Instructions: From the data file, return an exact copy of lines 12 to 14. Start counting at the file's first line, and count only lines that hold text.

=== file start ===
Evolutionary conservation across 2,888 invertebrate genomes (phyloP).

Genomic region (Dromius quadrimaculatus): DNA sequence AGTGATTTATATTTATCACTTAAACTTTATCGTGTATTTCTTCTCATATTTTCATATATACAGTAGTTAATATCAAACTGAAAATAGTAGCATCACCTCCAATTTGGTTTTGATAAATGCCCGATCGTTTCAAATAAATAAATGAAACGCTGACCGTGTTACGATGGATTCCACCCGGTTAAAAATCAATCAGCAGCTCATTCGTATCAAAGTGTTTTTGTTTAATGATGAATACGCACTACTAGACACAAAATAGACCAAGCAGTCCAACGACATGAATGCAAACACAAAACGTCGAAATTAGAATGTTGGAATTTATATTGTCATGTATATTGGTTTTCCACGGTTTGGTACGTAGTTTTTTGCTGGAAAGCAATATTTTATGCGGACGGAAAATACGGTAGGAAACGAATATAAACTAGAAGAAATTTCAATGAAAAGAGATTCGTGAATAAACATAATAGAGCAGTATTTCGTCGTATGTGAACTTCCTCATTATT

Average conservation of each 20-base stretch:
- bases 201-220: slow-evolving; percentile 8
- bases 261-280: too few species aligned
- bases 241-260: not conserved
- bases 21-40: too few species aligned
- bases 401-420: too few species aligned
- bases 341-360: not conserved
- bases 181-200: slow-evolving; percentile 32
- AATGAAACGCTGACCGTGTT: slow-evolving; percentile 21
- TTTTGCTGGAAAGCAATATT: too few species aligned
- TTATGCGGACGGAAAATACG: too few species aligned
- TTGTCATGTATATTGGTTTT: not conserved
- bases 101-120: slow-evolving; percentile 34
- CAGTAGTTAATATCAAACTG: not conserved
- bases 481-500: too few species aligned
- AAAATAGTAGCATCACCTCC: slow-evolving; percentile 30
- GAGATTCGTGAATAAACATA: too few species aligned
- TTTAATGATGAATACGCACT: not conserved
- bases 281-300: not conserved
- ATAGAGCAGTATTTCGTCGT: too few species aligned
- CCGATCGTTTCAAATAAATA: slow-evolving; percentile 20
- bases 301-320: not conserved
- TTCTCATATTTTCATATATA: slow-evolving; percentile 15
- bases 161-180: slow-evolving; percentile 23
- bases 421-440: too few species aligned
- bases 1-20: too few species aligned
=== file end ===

- TTTTGCTGGAAAGCAATATT: too few species aligned
- TTATGCGGACGGAAAATACG: too few species aligned
- TTGTCATGTATATTGGTTTT: not conserved